Stephanie Berger | EurekAlert!
Further information:
http://www.columbia.edu

More articles from Life Sciences:

nachricht Cryo-electron microscopy achieves unprecedented resolution using new computational methods
24.03.2017 | DOE/Lawrence Berkeley National Laboratory

nachricht How cheetahs stay fit and healthy
24.03.2017 | Forschungsverbund Berlin e.V.

All articles from Life Sciences >>>

The most recent press releases about innovation >>>

Die letzten 5 Focus-News des innovations-reports im Überblick:

Im Focus: Giant Magnetic Fields in the Universe

Astronomers from Bonn and Tautenburg in Thuringia (Germany) used the 100-m radio telescope at Effelsberg to observe several galaxy clusters. At the edges of these large accumulations of dark matter, stellar systems (galaxies), hot gas, and charged particles, they found magnetic fields that are exceptionally ordered over distances of many million light years. This makes them the most extended magnetic fields in the universe known so far.

The results will be published on March 22 in the journal „Astronomy & Astrophysics“.

Galaxy clusters are the largest gravitationally bound structures in the universe. With a typical extent of about 10 million light years, i.e. 100 times the...

Im Focus: Tracing down linear ubiquitination

Researchers at the Goethe University Frankfurt, together with partners from the University of Tübingen in Germany and Queen Mary University as well as Francis Crick Institute from London (UK) have developed a novel technology to decipher the secret ubiquitin code.

Ubiquitin is a small protein that can be linked to other cellular proteins, thereby controlling and modulating their functions. The attachment occurs in many...

Im Focus: Perovskite edges can be tuned for optoelectronic performance

Layered 2D material improves efficiency for solar cells and LEDs

In the eternal search for next generation high-efficiency solar cells and LEDs, scientists at Los Alamos National Laboratory and their partners are creating...

Im Focus: Polymer-coated silicon nanosheets as alternative to graphene: A perfect team for nanoelectronics

Silicon nanosheets are thin, two-dimensional layers with exceptional optoelectronic properties very similar to those of graphene. Albeit, the nanosheets are less stable. Now researchers at the Technical University of Munich (TUM) have, for the first time ever, produced a composite material combining silicon nanosheets and a polymer that is both UV-resistant and easy to process. This brings the scientists a significant step closer to industrial applications like flexible displays and photosensors.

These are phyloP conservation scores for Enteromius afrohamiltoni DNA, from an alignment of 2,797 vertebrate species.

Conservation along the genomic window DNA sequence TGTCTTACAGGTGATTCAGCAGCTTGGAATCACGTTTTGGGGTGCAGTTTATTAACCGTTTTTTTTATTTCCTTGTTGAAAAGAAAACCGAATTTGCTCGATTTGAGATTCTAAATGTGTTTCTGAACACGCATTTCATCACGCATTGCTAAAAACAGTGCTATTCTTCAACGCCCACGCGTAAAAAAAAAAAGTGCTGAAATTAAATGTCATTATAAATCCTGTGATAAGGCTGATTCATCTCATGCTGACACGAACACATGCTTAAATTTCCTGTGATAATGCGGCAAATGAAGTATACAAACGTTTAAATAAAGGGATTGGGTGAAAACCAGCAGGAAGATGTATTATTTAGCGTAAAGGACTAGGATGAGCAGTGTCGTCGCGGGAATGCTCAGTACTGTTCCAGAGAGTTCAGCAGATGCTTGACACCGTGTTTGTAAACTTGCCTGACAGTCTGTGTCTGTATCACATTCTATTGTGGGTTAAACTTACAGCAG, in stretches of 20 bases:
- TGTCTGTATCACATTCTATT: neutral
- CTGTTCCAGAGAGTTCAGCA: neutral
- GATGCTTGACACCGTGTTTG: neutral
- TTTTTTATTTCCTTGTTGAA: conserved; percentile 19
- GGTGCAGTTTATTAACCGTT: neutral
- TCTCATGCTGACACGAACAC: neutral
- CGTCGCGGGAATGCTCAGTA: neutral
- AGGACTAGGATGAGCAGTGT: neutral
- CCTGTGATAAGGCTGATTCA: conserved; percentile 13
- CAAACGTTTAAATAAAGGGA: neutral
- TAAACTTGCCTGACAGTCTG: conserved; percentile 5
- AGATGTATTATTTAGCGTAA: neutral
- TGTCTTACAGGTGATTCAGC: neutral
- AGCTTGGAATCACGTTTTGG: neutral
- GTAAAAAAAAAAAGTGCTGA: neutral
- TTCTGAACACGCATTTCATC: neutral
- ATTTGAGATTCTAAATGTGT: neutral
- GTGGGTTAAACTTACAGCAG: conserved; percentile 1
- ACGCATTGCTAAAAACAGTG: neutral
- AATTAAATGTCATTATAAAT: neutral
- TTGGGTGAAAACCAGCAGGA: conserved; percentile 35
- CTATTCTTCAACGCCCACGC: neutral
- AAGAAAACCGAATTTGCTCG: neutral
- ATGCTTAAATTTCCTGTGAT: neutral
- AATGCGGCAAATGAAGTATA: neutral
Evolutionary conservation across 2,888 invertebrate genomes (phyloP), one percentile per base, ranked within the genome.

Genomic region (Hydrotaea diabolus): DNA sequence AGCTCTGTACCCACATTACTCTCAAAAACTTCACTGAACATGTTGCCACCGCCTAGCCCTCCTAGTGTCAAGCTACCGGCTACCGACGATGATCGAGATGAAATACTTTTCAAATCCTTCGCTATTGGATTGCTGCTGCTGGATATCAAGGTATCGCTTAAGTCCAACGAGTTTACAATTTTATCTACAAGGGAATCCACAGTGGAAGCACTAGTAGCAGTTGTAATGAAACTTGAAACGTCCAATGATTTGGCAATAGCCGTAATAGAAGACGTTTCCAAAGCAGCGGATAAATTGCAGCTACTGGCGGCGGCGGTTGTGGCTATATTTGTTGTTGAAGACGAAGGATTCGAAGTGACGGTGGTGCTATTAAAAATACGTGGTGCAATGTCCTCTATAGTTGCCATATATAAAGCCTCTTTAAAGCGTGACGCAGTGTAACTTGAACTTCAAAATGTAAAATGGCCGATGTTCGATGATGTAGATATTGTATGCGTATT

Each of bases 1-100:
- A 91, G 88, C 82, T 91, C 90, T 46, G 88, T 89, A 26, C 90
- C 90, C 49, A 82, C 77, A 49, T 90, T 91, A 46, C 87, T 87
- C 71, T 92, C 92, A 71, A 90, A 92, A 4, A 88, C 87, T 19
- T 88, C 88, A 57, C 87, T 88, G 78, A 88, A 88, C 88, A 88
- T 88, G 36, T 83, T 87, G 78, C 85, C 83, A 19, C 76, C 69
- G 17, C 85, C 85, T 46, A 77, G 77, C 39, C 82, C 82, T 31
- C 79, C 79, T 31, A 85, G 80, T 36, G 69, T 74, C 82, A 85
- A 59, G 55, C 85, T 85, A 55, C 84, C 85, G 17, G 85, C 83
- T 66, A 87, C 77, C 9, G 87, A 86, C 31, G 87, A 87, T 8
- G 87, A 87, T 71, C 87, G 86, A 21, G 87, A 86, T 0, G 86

Silicon nanosheets are thin, two-dimensional layers with exceptional optoelectronic properties very similar to those of graphene. Albeit, the nanosheets are...

Im Focus: Researchers Imitate Molecular Crowding in Cells

Enzymes behave differently in a test tube compared with the molecular scrum of a living cell. Chemists from the University of Basel have now been able to simulate these confined natural conditions in artificial vesicles for the first time. As reported in the academic journal Small, the results are offering better insight into the development of nanoreactors and artificial organelles.

Enzymes behave differently in a test tube compared with the molecular scrum of a living cell. Chemists from the University of Basel have now been able to...

All Focus news of the innovation-report >>>

Anzeige

Anzeige

Event News

International Land Use Symposium ILUS 2017: Call for Abstracts and Registration open

20.03.2017 | Event News

CONNECT 2017: International congress on connective tissue

14.03.2017 | Event News

ICTM Conference: Turbine Construction between Big Data and Additive Manufacturing

07.03.2017 | Event News

 
Latest News

Argon is not the 'dope' for metallic hydrogen

24.03.2017 | Materials Sciences

Astronomers find unexpected, dust-obscured star formation in distant galaxy

24.03.2017 | Physics and Astronomy

Gravitational wave kicks monster black hole out of galactic core

24.03.2017 | Physics and Astronomy

VideoLinks
B2B-VideoLinks
More VideoLinks >>>